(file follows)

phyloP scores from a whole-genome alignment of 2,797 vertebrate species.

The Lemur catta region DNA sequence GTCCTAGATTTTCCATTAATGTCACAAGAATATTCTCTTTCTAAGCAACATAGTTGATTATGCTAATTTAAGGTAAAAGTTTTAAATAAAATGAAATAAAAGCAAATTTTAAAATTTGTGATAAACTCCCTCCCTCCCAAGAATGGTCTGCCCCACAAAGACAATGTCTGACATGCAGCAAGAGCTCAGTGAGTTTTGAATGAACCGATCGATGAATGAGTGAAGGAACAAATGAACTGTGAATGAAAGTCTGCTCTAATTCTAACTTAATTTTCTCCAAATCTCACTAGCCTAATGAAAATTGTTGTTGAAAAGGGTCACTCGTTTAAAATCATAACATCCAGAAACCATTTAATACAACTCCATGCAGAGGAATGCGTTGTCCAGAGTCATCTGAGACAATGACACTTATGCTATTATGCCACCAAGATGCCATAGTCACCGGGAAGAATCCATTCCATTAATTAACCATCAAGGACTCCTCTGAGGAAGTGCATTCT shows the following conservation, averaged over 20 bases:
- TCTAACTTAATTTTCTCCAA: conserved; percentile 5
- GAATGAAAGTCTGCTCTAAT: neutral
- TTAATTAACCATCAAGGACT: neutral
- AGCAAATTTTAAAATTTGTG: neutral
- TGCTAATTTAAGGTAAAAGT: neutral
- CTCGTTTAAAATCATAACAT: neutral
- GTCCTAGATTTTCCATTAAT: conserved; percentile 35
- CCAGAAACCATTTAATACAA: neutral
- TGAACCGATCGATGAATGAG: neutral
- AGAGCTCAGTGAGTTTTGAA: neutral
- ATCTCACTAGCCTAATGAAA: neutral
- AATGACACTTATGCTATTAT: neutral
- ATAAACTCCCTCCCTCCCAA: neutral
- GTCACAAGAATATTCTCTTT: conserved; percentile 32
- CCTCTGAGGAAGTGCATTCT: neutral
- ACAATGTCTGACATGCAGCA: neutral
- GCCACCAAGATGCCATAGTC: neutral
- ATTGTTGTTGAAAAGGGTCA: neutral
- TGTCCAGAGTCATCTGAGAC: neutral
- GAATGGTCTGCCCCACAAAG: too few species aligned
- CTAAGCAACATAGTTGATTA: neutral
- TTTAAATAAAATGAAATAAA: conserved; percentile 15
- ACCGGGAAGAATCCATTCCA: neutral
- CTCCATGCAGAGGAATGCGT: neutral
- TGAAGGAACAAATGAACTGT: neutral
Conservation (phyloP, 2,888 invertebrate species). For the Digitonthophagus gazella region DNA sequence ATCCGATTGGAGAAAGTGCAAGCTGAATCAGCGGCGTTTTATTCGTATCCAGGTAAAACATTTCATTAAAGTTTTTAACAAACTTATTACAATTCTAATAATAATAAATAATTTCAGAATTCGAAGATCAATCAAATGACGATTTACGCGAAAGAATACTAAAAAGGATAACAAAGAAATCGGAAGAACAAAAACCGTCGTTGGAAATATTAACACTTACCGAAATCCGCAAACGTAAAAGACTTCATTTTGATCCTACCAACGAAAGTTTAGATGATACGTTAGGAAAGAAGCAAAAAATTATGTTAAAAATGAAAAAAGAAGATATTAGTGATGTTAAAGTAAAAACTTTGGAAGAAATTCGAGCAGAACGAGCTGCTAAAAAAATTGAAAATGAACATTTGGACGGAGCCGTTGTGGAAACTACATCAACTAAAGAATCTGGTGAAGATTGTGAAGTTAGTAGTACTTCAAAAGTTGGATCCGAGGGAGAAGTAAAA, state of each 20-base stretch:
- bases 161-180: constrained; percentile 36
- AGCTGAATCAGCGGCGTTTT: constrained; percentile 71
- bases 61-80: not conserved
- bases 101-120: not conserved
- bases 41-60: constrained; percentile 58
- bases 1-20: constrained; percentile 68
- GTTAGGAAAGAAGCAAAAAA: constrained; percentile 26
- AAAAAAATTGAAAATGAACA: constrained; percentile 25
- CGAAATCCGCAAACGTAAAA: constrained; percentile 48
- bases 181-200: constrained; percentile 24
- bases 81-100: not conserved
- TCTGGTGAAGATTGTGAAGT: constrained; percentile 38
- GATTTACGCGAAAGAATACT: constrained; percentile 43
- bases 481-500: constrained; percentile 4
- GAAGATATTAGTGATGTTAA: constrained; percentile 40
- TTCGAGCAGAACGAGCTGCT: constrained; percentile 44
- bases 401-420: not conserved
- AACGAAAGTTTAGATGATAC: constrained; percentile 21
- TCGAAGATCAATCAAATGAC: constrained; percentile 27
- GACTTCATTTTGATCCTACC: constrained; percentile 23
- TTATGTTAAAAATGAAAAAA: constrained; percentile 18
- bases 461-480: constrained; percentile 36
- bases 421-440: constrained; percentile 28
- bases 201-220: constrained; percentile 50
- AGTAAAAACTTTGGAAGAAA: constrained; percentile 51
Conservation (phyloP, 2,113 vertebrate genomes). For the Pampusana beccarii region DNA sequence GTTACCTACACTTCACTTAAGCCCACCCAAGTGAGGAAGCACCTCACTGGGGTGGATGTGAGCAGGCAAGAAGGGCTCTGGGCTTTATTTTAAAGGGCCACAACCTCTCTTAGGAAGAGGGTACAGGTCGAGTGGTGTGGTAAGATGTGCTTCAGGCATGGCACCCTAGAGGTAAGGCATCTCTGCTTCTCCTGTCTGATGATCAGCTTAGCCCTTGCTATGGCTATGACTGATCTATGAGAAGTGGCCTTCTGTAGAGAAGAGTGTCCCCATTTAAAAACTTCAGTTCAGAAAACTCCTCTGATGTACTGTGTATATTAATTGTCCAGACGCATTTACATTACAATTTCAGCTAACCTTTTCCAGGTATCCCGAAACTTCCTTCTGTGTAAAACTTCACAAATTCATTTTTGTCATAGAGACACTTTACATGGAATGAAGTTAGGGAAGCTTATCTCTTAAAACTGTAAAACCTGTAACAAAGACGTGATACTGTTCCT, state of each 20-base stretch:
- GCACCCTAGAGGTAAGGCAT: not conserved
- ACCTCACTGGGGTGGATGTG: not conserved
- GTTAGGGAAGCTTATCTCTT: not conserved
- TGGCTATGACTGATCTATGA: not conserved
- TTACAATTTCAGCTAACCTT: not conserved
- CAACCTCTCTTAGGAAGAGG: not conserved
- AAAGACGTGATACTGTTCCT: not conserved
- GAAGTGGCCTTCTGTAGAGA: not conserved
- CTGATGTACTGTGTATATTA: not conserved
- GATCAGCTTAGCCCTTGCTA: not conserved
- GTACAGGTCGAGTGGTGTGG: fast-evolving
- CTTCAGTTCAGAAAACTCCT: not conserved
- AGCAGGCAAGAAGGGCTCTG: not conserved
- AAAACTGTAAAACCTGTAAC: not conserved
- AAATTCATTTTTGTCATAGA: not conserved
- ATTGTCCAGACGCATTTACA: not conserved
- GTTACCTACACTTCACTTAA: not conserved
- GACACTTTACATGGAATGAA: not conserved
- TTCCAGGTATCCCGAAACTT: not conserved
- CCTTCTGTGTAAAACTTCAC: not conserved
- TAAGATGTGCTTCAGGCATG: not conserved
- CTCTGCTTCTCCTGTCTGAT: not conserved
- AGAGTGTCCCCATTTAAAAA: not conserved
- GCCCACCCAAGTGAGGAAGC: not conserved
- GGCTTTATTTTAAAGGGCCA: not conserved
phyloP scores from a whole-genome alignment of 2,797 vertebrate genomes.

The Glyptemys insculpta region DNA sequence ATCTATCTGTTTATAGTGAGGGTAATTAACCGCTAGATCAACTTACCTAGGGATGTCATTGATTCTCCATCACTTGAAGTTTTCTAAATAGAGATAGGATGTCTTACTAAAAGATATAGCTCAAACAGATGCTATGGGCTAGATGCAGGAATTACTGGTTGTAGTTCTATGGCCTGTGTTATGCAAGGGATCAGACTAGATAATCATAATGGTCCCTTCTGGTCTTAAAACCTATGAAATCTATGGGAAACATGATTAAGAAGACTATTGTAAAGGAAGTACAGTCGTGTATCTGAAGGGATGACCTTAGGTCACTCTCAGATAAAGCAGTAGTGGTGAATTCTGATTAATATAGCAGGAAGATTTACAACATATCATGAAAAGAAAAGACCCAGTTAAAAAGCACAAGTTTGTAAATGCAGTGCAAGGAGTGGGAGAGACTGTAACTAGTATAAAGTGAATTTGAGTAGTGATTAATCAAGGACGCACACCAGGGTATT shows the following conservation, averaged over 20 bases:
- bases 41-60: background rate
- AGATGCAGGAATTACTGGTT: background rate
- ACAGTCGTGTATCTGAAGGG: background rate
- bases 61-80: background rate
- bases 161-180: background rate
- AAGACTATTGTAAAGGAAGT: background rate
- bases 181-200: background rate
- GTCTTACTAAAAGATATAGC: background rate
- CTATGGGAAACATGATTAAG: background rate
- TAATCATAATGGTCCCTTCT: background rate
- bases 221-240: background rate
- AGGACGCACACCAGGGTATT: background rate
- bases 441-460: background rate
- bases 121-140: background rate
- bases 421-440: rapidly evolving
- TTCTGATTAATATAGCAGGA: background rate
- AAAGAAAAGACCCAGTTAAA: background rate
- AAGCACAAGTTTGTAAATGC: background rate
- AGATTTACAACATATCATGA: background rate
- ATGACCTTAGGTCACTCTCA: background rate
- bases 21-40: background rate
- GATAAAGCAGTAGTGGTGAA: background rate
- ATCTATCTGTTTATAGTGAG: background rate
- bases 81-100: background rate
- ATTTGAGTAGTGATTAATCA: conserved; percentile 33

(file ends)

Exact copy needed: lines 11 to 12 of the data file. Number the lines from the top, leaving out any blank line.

- TGAACCGATCGATGAATGAG: neutral
- AGAGCTCAGTGAGTTTTGAA: neutral